Only one resident spoke out at the city council’s April 25 budget public hearing. That one resident made a passionate appeal to reduce the tax burden on the city’s poor people. He asked them to consider “whether we need it or whether we want it!,” urging them to keep only the necessaries in the budget.
But, this lone voice didn’t have as much effect as the dozen or so voices raised at the previous hearing. When later in the evening the council worked on “reconciling” the latest revised budget (“reconciling” means throwing stuff out so you can afford the rest) councilmember Fred Schultz noted that, judging on the turnout at public hearings the issue on residents minds is the environment. They want the city to hire a sustainability coordinator. “We need to focus on that area” he said.
So, they did!
Several councilmembers had proposals of their own, ranging in cost from $150,000, to $185,000 for a sustainability coordinator and his/her project budget. Setting that figure, however, was as the mayor said, a bit like shooting a cannon before aiming it.
The idea of using a contractor first gained consensus as the council discussed it. That way, it was reasoned, they can get a feel for what his/her role and capabilities are before creating the city staff position.
The city manager discouraged the council from discussing where the money would come from, that would be her job, she said. She just needed to hear what they wanted to do. Councilmember Dan Robinson, however, couldn’t resist suggesting that $100,000 could be shifted from the new-sidewalk budget.
The council also discussed the need to get streets in better repair. They also talked about the city manager’s proposed “facility maintenance reserve.” This would be one of the piggy-bank funds- such as the equipment maintenance reserve – the city keeps for future expenses. A bit of money is set aside each year, and when a new car or carpet is needed, the money doesn’t have to be raised in that year’s budget.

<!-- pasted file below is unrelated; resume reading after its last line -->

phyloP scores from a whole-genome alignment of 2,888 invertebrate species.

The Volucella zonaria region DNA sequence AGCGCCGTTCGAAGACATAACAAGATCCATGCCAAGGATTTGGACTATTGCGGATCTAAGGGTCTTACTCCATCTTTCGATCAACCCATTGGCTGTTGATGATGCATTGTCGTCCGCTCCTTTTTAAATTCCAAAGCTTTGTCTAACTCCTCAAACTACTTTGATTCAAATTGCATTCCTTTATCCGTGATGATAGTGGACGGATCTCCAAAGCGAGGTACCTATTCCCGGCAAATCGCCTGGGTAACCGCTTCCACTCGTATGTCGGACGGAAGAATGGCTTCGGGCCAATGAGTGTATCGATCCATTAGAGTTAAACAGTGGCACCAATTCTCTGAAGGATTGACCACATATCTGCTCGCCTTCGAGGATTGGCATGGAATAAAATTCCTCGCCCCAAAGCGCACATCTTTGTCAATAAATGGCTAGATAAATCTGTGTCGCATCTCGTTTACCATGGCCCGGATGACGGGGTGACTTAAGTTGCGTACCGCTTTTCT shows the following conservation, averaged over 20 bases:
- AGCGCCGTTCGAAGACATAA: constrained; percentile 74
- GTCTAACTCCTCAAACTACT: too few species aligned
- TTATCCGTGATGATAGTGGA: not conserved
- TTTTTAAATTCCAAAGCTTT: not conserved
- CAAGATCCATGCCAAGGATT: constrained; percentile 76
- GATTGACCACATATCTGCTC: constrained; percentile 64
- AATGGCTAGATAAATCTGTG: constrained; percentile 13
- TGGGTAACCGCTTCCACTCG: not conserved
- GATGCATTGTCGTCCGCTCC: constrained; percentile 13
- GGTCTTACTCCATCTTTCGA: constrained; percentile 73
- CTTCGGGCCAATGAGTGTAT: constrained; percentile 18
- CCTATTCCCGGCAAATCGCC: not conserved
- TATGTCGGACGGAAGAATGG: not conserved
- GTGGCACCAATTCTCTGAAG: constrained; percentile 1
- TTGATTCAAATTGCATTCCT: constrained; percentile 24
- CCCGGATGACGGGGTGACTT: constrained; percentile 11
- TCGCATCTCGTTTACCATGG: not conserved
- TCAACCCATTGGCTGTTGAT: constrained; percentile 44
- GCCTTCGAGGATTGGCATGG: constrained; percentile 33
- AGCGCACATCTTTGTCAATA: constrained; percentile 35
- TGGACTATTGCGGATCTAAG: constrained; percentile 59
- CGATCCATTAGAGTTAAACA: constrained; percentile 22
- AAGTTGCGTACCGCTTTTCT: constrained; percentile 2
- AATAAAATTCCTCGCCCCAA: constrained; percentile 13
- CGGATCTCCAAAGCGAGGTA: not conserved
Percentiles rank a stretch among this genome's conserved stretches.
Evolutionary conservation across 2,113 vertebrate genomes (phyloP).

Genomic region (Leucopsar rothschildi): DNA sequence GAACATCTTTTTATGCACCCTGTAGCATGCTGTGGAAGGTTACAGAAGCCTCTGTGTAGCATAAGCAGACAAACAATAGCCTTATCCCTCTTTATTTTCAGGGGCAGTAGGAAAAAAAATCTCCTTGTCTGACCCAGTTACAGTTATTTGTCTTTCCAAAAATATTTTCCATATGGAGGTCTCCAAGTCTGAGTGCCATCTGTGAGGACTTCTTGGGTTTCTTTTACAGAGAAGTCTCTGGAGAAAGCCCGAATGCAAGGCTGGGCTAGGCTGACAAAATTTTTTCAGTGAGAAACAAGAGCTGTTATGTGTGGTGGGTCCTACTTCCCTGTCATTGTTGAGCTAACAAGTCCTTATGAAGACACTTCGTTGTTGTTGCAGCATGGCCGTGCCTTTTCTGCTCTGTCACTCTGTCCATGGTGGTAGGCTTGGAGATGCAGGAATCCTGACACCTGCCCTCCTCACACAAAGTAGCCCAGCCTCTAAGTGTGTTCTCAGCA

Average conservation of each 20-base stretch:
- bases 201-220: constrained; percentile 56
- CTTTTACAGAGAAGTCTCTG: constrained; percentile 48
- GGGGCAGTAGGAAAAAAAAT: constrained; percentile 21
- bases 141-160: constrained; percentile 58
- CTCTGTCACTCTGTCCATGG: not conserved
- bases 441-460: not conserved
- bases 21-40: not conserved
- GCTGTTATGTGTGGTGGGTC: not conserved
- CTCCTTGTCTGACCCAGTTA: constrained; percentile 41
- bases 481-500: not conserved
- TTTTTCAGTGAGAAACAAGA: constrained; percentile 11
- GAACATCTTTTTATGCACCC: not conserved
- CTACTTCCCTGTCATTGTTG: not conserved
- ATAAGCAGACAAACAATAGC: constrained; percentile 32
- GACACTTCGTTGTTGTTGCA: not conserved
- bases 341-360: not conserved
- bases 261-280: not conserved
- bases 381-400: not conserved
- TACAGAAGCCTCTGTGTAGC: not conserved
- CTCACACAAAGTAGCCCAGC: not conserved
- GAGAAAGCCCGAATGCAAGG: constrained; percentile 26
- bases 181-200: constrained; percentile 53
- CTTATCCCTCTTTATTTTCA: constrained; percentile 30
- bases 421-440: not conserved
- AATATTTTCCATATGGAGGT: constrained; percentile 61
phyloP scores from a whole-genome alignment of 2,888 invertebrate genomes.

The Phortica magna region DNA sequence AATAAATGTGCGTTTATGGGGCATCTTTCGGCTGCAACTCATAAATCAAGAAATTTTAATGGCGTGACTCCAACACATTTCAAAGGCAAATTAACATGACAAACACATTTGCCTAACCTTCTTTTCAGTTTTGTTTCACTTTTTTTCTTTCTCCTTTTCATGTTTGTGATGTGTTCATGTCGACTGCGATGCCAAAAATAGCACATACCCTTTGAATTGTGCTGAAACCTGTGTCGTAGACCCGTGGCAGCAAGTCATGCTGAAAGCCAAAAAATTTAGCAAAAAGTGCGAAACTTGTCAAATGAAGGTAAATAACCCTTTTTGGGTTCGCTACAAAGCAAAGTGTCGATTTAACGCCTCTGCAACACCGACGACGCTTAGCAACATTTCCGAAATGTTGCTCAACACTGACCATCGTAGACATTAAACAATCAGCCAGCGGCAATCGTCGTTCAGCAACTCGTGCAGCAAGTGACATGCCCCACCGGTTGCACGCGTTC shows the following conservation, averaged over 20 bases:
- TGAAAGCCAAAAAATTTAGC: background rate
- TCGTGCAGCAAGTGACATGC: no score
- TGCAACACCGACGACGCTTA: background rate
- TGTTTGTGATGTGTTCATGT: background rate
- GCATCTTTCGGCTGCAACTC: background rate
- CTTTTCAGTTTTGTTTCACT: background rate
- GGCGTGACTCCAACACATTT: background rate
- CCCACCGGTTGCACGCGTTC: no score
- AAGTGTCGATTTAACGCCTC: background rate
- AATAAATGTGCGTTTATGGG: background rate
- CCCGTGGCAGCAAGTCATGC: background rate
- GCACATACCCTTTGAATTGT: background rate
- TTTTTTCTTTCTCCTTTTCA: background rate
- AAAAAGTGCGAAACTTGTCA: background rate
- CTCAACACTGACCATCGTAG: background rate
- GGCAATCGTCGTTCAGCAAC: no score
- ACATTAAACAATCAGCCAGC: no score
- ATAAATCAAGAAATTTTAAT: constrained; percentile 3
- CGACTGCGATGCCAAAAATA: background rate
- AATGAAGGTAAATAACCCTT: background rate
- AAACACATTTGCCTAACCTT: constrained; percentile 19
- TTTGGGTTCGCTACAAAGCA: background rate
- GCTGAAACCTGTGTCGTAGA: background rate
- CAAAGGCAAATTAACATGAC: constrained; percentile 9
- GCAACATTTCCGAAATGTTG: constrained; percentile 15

As the council finished the “reconciliation” councilmember Terry Seamens quipped “Mr. Mayor, which items have we removed from the budget?” The council chuckled – but with some chagrin.
For those of you watching the numbers – the city manager’s revised budget (subject to change, especially since this latest discussion) shows revenue coming in to the city next year as, $23,019,027, and expenditures going out as $24,607,487. The difference, $1,588,460 will presumably be made up from the city’s piggy-bank funds.
A new ordinance to ban panhandling was tabled for a few weeks. There was too much confusion over begging on median strips. Despite at least one councilmember’s impression that it was supposed to ban panhandling from median-strips, the new ordinance as written by the city attorney says it is ok. County law forbids it, yet the new ordinance is supposed to dovetail with county law.
Somehow the concern over how the current ordinance violates the constitutional right to free speech, the new ordinance does not allow speech at all. Verbal requests for money would be illegal. So are any “aggressive” requests. “Passive” panhandling with a sign, or playing music with a donation-welcoming hat or instrument case on the ground (the Banjo Man Exception?) is legal.
One resident rose to criticize the city attorney, saying the new ordinance is “not written well” and that she should “start over.”